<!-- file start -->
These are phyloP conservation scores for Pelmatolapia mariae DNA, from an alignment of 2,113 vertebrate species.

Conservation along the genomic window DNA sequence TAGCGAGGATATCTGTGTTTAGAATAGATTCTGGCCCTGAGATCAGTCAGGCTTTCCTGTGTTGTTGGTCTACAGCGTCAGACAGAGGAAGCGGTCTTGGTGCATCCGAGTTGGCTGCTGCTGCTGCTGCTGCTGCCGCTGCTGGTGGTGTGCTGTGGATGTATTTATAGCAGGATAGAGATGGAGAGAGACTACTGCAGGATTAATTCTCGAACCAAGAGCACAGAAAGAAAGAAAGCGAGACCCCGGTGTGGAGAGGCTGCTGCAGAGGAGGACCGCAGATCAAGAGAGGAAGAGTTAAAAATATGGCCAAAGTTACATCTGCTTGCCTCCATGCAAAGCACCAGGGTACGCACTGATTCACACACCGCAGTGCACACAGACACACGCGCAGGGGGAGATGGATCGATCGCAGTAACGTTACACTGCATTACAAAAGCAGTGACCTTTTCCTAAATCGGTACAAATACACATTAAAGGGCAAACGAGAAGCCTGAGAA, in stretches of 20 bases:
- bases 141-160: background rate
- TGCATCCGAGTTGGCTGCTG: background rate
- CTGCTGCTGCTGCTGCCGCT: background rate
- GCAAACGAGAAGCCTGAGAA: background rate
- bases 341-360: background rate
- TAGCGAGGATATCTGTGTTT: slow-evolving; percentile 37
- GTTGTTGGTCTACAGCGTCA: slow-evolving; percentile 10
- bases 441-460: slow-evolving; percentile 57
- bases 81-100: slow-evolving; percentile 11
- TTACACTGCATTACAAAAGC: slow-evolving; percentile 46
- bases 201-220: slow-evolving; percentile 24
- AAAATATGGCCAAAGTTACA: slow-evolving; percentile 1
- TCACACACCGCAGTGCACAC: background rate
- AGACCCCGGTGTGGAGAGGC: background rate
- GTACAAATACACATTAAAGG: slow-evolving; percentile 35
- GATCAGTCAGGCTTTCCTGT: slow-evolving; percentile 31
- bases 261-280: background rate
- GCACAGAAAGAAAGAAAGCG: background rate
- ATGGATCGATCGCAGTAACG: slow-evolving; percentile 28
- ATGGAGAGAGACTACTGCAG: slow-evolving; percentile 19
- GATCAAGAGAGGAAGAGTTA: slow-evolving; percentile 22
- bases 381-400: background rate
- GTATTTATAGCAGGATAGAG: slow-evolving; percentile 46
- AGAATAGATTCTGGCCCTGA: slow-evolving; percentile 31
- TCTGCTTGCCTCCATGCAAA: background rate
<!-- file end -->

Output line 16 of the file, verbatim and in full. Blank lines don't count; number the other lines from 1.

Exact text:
- AGACCCCGGTGTGGAGAGGC: background rate